Berlin in a nutshell

Berlin in a nutshell

You’re in Berlin for the weekend, thanks to cheap flights and the promise of even cheaper beer. Having lived in Berlin for six months, I know what’s worth squeezing into a short stay here. It breaks my heart that you could spend hours traipsing around Checkpoint Charlie – it’s fake, and American – and end up paying six euros for a falafel wrap. Without sounding too cliché, I can give the insider guide.

Berliner East Side Gallery in neuem GlanzIf you go to Warschauer station, on the U1, and walk over the bridge, you’ll see the East Side Gallery. Essentially, this is the name now given to what still stands of the Berlin Wall. Walk alongside it and view the graffiti-style art- work, some of which is admirably intricate. Lovers’ scribbles beside cupid’s hearts are merely supporting acts for the countless profound messages of liberty. Naturally it’s interesting to see where east met west, and the status of the wall within the city’s history is undeniable, so it can’t be missed.

Back in the city is the Brandenburg Gate. This is the massive, famous arch that is plastered all over postcards, books and literally anything to do with Berlin.

Back in the city is the Brandenburg Gate. This is the massive, famous arch that is plastered all over postcards, books and literally anything to do with Berlin. It’s reputable as it stands exactly between east and west and thus, when the wall fell, became a symbol of freedom, unity and democracy. How- ever, you only need fifteen minutes to see and walk through it.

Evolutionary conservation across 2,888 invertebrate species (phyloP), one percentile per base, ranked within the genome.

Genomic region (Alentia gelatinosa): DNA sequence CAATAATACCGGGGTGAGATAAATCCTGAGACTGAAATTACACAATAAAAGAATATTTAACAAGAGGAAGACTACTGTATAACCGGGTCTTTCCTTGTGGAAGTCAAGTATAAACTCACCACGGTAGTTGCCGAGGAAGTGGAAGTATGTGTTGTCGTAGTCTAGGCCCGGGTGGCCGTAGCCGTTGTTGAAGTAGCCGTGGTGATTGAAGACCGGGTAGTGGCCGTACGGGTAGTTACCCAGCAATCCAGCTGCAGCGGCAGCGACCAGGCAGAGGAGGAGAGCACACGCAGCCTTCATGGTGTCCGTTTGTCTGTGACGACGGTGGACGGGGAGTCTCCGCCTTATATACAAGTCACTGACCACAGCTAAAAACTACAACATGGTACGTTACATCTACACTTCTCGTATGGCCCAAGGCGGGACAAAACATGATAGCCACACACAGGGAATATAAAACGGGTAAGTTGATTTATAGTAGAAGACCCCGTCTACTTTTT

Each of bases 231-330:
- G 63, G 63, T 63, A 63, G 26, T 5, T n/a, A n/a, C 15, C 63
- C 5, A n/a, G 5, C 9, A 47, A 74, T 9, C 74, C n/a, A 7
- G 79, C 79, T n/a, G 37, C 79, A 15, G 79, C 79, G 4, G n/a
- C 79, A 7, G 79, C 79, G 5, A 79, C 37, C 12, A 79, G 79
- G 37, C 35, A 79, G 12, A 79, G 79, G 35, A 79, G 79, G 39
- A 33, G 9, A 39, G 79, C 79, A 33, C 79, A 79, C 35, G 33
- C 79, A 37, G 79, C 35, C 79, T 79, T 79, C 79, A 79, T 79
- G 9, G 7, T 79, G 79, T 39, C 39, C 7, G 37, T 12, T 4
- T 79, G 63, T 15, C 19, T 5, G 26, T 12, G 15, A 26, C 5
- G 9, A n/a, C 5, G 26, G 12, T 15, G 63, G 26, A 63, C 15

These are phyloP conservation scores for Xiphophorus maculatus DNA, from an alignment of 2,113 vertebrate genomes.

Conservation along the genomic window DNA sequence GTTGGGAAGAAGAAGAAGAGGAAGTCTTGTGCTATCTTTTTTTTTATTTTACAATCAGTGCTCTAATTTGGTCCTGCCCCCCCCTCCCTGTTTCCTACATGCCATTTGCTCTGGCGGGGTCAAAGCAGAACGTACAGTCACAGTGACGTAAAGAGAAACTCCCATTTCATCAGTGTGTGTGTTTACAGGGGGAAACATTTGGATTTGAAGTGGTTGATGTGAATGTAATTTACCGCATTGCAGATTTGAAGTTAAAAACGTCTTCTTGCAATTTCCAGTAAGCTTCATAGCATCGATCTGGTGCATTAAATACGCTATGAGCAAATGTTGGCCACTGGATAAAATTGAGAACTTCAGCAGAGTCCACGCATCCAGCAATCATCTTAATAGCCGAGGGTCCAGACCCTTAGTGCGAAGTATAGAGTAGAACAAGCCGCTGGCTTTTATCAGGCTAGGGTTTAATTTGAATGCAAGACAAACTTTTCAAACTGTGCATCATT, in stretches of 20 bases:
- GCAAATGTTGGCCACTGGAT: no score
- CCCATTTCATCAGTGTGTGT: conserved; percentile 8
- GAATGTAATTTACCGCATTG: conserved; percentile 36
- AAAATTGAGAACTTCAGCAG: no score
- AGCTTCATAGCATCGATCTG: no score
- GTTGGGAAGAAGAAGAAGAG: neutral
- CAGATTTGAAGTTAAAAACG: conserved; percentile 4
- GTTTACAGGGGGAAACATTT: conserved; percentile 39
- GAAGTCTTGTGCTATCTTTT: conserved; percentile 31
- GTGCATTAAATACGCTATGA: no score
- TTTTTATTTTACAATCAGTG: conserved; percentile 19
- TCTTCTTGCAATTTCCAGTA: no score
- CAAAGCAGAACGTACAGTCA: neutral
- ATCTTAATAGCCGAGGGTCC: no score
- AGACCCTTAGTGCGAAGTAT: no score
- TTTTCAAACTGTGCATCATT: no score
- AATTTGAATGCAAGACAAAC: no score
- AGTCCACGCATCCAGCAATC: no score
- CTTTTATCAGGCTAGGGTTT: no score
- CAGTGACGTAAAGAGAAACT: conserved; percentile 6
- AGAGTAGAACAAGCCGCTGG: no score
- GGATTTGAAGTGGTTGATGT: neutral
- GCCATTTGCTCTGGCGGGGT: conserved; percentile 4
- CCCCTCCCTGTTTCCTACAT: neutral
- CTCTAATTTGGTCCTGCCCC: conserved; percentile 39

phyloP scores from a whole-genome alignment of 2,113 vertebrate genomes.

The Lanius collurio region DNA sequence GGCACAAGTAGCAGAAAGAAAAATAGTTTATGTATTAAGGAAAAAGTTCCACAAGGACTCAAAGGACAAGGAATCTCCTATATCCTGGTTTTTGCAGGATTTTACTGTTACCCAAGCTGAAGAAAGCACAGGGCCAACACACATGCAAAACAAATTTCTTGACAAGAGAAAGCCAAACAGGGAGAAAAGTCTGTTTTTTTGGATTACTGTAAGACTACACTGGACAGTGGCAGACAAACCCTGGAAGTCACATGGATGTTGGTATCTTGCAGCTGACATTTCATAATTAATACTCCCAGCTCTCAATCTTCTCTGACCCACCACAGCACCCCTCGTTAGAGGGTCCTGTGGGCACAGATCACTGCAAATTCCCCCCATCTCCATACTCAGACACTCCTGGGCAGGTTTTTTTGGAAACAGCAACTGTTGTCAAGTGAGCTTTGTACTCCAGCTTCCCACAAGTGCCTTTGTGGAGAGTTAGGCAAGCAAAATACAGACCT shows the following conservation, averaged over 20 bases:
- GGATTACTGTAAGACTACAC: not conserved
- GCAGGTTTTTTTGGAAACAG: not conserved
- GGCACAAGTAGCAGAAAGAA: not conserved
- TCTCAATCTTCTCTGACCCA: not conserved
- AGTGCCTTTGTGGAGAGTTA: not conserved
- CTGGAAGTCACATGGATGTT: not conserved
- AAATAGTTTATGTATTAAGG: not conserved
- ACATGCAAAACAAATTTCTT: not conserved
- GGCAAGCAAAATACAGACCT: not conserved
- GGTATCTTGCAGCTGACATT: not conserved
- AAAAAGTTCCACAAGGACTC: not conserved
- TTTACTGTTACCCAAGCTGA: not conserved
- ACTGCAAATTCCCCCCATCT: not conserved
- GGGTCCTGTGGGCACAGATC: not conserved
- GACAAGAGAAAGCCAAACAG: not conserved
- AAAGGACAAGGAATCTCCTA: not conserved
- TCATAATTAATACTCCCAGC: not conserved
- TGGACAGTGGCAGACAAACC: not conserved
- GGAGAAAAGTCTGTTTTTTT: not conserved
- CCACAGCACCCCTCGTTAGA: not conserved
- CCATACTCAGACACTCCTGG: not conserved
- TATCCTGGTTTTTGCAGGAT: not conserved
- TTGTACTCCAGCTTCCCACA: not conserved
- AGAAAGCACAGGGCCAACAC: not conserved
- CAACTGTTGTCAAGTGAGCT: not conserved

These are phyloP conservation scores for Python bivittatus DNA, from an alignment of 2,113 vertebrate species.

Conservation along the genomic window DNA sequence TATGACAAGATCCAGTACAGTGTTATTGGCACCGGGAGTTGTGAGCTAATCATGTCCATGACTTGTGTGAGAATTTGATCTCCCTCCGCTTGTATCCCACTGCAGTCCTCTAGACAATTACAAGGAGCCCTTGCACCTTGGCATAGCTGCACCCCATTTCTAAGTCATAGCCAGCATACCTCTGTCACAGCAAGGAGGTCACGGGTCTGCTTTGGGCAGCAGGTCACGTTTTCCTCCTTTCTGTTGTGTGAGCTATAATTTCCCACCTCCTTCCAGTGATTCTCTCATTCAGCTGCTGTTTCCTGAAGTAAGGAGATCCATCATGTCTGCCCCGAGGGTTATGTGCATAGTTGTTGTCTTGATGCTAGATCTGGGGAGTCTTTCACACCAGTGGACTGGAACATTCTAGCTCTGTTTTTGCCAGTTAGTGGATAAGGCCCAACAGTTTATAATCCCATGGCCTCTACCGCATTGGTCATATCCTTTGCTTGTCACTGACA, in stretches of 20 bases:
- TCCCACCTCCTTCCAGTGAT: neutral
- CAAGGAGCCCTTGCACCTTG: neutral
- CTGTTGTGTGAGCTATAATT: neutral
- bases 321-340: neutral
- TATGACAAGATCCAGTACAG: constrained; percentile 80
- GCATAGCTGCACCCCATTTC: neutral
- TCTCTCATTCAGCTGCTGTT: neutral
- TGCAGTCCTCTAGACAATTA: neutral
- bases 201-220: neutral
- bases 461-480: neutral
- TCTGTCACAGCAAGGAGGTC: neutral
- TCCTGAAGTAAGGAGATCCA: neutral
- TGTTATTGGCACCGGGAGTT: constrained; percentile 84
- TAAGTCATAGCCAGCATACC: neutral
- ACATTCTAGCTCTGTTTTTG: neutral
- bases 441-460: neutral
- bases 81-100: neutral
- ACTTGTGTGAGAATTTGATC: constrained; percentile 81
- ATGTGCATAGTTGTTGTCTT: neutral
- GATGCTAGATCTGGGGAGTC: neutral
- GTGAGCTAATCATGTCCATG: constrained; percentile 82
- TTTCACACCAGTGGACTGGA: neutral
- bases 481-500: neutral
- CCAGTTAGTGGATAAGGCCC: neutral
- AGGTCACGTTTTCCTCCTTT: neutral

Through the gate and into the west, you’ll reach the Jewish memorial in five minutes. Designed by American architect Peter Eisenman, it comprises of stone blocks that vary in height but remain perfectly aligned. Photographs ofit are an injustice; in the flesh it’s imposing, and breathtaking. It’s a great piece of architecture, and a beautiful memorial for such a horrifying moment in world history.

kreuzberg-intro-picOn the south-east side of the city you’ll find Kreuzberg and Neukölln, two colourful neighborhoods just shy of gentrification. They are so creative it hurts. Here you’ll find streets littered with hip cafés, galleries, artisan mar- kets and second-hand shops. A thriving Turkish community ensures falafel on every corner, grab a 49 cent falafel wrap from Al Safa on Sonnenallee. In the summer, rooftop bar Klunkerkranich perched on top of a multi-story car park – Frank’s in Peckham springs to mind – offers a great view of the city and cheap al fresco drinks. At night head straight to Weserstrasse in Neukölln where there are countless low-lit bars that have cool, understated décor and are packed with artsy locals. Neukölln also boasts Tempelhofer Feld. This disused airport-turned-park really is worth seeing. The old runways are now pathways running through the grass, and the sheer size and vast flatness of the park is impressive. Perch just inside the Oderstrasse entrance to witness an incredible sunset.

So that’s Berlin in a nutshell for you. As I said, it’s an addictive city. Just as nobody here ever wants to leave, you will find yourself eager to return. Every- body wants to be a Berliner, so be sure to do it properly.

Amy Brandhorst

Leave a comment

Your email address will not be published. Required fields are marked. *